Fixings for a Turkish Meal

Turgay Polat presides over meat that is halal and rows of Turkish products.
Turgay Polat presides over meat that is halal and rows of Turkish products. (By Linda Davidson -- The Washington Post)

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Wednesday, December 14, 2005

It's best to start a visit to Amity Halal Meat & Grocery at the back of the store, in front of the sparkling meat cases. Here customers order thin, boneless "beefsteak" from the rib-eye ($5.95 per pound) or single-boned lamb chops called pirzola ($9.99 per pound), both great for grilling, or whole, naturally raised chickens ($1.49 per pound). The shop's expert butchers hand-cut and package it all, even sprinkling the meat with oregano for an authentic Mediterranean touch.

"All our meat is halal," says owner Turgay Polat, referring to the ritual slaughter required by Islamic law, a process similar to kosher slaughter. Beef, lamb and chicken are delivered several times a week from a farm in Pennsylvania. "We never use frozen meat."

Next to the meat, deli cases offer creamy feta cheese from full-fat sheep's milk ($4.49 per pound), vats brimming with green and black olives ($3.97 per pound), rings of the spicy beef sausage soudjouk ($4.49 per half-pound) and sliced beef pastirma ($12.99 per pound), a cold cut similar to pastrami. In the freezer case, frozen stacks of lahmajun ($12.99 per dozen), a flatbread topped with chopped meat and peppers, are ready to pop in the oven for quick snacks.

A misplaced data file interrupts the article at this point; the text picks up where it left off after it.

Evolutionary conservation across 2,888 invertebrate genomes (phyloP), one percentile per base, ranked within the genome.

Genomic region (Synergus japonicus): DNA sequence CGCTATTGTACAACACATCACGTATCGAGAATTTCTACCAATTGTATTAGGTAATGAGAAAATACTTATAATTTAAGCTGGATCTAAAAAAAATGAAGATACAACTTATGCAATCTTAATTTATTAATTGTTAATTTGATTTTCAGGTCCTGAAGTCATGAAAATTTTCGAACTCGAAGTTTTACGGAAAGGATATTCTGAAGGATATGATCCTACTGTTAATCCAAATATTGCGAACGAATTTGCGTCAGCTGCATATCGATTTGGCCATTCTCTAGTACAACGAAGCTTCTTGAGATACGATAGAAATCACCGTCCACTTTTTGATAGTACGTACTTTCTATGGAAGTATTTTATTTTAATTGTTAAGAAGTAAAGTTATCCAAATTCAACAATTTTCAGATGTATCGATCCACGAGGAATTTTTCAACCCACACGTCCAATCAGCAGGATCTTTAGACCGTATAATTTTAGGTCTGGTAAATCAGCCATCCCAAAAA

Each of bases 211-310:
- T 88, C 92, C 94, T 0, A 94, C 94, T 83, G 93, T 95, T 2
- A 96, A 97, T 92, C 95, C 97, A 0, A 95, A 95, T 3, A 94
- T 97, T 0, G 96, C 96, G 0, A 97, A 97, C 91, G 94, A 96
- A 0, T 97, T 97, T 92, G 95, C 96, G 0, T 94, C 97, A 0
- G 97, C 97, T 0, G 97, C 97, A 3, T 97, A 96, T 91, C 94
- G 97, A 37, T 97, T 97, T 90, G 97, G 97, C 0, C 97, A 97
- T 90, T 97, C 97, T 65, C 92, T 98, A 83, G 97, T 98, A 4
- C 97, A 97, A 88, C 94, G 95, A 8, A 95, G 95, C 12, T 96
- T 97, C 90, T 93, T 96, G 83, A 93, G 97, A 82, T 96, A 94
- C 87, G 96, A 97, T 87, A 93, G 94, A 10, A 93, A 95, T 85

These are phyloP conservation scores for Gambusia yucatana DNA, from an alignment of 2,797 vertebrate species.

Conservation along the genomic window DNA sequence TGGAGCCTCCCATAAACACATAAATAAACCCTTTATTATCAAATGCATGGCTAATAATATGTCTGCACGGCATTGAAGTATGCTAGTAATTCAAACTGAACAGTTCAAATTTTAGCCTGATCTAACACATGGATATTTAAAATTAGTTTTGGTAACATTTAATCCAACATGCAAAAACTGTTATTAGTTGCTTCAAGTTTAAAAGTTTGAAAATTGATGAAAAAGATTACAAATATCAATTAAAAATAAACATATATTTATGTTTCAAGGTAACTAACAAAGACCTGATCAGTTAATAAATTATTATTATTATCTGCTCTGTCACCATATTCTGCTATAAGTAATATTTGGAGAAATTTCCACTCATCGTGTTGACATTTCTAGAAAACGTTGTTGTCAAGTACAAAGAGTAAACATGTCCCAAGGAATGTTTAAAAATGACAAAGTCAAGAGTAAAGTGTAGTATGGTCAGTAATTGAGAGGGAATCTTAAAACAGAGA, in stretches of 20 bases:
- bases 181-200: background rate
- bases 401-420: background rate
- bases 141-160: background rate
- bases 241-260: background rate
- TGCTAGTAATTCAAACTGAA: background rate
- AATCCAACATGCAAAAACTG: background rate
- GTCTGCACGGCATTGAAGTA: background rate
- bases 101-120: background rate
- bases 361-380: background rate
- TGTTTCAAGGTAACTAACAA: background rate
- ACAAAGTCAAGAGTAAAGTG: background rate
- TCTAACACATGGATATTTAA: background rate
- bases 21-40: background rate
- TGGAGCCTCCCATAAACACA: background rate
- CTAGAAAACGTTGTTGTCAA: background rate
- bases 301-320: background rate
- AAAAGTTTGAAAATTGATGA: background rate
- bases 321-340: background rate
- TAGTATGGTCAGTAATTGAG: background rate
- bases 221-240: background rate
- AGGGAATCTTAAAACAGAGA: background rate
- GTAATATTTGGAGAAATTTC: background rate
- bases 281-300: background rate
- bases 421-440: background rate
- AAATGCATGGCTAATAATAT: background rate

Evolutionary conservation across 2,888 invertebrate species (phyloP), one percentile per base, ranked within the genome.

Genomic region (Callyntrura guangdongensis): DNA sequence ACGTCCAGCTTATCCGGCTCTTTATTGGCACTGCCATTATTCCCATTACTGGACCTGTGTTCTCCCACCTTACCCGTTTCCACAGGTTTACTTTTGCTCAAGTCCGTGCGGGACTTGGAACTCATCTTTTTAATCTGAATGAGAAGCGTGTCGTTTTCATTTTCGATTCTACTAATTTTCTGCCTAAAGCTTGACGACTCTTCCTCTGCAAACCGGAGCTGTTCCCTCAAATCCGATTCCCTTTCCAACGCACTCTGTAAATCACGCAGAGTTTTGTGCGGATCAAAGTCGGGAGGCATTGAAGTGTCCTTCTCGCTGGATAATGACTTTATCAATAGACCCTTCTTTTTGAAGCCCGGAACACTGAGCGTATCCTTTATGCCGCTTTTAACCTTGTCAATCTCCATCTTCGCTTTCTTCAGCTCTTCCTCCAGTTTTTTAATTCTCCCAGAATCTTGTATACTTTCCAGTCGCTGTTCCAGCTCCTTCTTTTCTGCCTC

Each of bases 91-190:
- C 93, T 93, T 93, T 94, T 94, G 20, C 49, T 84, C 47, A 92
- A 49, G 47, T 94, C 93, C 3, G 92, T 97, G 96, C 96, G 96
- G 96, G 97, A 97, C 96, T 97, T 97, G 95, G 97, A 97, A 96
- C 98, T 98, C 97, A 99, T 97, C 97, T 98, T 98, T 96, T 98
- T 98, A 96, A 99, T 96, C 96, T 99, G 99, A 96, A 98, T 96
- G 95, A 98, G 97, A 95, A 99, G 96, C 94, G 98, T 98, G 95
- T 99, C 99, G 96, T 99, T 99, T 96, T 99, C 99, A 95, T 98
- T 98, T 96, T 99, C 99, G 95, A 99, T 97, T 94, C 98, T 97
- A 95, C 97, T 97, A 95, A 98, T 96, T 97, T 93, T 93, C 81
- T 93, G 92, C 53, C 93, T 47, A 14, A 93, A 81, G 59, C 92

The store's wide tiled aisles and dark-wood shelving have ample room for the more than 2,000 items Polat stocks. Shopper Sennur Fahrali of Silver Spring says she goes "through each section looking at everything," such as imported Turkish pastas (99 cents per 500 grams, or a little over a pound), tomato paste and red pepper paste ($2.49 per 24-ounce jar), and short-grained baldo rice ($3.99 per kilogram, or 2.2 pounds), prized for its texture in stuffing and pilaf.

Near the checkout are all the extras needed for a traditional Turkish meal, including boxes of pistachio, walnut and rose water-flavored Turkish delight ($3.99 to $5.49), the caydanlik , a two-tiered Turkish teapot ($23.99 to $36.95), and decorative items featuring brilliant blue mavi bonjuk good-luck beads ($2.99 and up).

Amity Halal Meat & Grocery, 10372 Lee Hwy., Fairfax; 703-591-2900,http://www.amitymeat.com/. Open Sunday through Thursday 9 a.m. to 9 p.m., Friday and Saturday 9 a.m. to 9:30 p.m.

-- Renee Brooks Catacalos

Freelance writer Renee Brooks Catacalos of University Park lived in Turkey while in the Foreign Service.


© 2005 The Washington Post Company

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